FiveTen VMile: A Truly Comfortable Enduro-shoe

Posted on: August 27, 2007


MSRP: $120

I hate tight rock shoes. Don't get me wrong—I realize the need for a precise, tight fit, though after nineteen pitches and almost eight hours, I will take comfort over anything else. My partner and I were nearing the top of Mt. Stuart's classic north ridge when I realized something remarkable: my feet were totally comfortable. While this isn't inconceivable in rock shoes, I wasn't used to this kind of comfort in a shoe that climbed so well. I had cranked them down for the two crux gendarme pitches and was able to edge easily on small nubbins. When the climbing backed off again, a quick flick of the Velcro put me back into super-comfy mode.

As a guide, I strive for shoes that perform well, are comfortable for long days and are easy to get on and off. In all of these regards, the VMile succeeds. The straps allow for quick removal on big ledges (what a treat!) while offering the potential for a vice grip squeeze to send the crux smearfest—without a moment lost.

This is a new shoe for FiveTen, though reminiscent of their popular Ascent model. With soft, breathable, perforated suede and a padded tongue, the VMile is built for distance. With a small padded heel (not as padded as the Ascent), the shoe also works well for short descents or scrambling between pitches in the mountains.

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As an all-around shoe for folks that enjoy long, moderate climbing, this is definitely worth checking out. While every company claims to have the stickiest rubber ever made, I found the Onyxx rubber on these shoes to be among the best I have used. A side benefit of the Velcro straps is that they offer some padding for the top of your foot when jamming, though there is no padding over the front toe section.

I found the Velcro straps a bit long—nothing a knife can't fix. The straps also tended to peel up a bit at the ends when jamming in wide cracks. Because these shoes don't have laces, the fit to your foot will be critical. If the toebox fits the shape of your foot, you will likely love them. If not, there is no adjustment that will help. I personally found these shoes run a bit smaller than my other rock shoes, so I wore them two Euro sizes larger than other manufacturers' shoes.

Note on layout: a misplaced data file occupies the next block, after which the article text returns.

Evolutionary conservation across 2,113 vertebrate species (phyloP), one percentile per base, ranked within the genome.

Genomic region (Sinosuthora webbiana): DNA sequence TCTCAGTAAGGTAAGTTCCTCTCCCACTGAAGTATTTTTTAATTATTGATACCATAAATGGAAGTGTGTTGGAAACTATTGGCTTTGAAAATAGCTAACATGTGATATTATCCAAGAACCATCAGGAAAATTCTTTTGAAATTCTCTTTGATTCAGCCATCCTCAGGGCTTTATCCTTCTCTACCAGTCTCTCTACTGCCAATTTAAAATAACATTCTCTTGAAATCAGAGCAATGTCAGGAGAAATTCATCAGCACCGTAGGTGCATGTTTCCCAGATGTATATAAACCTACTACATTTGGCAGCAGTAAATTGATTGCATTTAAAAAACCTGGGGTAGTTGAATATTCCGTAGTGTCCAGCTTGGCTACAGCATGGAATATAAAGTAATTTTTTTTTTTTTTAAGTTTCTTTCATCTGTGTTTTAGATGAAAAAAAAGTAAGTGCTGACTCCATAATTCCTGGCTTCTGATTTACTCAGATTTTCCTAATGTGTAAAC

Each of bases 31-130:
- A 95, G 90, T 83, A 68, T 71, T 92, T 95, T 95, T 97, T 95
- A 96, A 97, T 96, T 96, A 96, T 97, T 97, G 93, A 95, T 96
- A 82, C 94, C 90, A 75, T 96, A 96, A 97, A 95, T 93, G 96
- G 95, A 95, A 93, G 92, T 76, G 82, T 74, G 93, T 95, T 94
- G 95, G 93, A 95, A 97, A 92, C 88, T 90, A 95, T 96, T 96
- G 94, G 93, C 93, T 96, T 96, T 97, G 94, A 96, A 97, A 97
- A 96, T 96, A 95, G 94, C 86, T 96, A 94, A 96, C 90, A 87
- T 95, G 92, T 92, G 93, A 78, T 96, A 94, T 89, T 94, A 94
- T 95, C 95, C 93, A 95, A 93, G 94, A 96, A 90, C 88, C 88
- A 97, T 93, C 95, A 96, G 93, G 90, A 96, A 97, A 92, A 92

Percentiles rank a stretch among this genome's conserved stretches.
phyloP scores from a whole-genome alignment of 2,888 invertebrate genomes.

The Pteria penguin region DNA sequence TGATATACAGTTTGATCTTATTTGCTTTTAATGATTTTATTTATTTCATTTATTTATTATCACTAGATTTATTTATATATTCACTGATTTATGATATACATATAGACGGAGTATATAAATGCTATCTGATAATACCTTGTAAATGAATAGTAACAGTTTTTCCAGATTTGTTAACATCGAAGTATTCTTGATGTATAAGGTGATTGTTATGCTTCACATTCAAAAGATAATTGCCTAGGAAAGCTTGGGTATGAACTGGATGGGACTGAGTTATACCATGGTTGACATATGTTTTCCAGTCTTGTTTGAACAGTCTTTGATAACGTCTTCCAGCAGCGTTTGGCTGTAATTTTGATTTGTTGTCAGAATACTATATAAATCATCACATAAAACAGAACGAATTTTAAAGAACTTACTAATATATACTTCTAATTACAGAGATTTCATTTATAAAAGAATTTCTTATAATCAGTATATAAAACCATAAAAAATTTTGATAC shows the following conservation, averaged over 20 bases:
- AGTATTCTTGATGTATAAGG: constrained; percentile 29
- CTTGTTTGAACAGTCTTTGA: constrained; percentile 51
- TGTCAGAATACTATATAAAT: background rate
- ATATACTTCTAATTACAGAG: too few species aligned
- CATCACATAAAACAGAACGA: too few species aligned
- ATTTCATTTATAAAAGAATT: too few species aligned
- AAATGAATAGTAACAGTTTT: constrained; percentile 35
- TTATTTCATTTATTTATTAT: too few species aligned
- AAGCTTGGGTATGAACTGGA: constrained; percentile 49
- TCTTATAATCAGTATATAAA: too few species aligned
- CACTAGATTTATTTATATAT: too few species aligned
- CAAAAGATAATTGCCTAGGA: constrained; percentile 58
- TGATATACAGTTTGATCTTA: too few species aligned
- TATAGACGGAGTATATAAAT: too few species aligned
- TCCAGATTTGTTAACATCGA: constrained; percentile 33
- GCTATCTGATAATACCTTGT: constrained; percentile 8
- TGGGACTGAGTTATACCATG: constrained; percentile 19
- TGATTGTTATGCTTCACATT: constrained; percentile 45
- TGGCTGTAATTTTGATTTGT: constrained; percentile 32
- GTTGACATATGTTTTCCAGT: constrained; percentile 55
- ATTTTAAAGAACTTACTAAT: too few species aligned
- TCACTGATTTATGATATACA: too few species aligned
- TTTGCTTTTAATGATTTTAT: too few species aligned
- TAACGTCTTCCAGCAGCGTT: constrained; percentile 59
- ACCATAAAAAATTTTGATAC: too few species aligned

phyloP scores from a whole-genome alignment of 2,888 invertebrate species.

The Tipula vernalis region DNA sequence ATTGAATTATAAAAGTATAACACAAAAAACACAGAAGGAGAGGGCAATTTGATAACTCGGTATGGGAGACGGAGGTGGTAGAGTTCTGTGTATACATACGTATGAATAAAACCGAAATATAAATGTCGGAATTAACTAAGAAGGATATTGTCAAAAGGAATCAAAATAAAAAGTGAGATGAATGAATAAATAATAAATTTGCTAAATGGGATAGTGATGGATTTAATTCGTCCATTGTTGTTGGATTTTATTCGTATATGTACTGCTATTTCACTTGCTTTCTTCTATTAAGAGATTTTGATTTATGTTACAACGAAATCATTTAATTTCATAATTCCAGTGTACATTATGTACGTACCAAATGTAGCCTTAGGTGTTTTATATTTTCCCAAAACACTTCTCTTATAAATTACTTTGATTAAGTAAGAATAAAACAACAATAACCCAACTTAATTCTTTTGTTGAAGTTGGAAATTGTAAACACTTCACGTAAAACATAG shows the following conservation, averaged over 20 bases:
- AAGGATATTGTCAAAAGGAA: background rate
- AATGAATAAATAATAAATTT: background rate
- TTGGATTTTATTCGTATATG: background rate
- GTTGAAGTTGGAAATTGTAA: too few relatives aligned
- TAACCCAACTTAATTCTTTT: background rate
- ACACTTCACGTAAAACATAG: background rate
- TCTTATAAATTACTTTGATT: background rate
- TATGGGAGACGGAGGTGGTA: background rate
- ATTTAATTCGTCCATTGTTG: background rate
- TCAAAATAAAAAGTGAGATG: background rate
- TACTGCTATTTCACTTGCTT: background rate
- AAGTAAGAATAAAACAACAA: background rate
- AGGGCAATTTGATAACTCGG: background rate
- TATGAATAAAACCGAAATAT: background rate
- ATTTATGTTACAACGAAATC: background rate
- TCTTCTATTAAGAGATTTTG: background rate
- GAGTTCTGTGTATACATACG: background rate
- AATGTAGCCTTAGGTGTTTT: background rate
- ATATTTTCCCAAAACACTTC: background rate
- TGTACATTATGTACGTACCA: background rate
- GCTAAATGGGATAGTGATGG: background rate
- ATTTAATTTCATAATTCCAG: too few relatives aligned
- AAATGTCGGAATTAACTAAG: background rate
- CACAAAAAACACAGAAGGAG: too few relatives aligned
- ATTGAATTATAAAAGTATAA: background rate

As I pack to leave for six weeks of guiding in the Alps, I'm considering my footwear options. Both space and weight in my duffels are at a premium. I will be climbing on granite, gneiss, and limestone. I already have two pairs of mountain boots plus approach shoes, and I've self-imposed a limit of one pair of rock shoes. After minimal deliberation, I toss in the VMiles, confident that they will handle anything I'm gutsy enough to get on.

Pros: Very comfortable; sticky rubber; Velcro straps offer easy adjustment

Cons: Velcro straps come extra long and sometimes peel up when jamming in wide cracks

Rating:



Comments
flipian

I am loving these shoes as well, but no one has talked about the foot staining. The red 'insole' stains my feet red. I've climbed maybe 10x in these shoes, but the stain is still full force.

2009-05-12 04:56:44
ryanmat

Mountain Standards is finally up and running, and it is a beautiful thing. The way the reviews are written is very refreshing. The fact that it is written by guides is great, because you know the product is really getting tested. Plus, I'd rather read what the guides have to say instead of a lame one-liner that some editor wrote up in a few minutes. Oh yeah, and a Mountain Standards feed, are you kidding, amazing! Alpinist, thanks for the love, seriously.

2007-09-05 02:01:46
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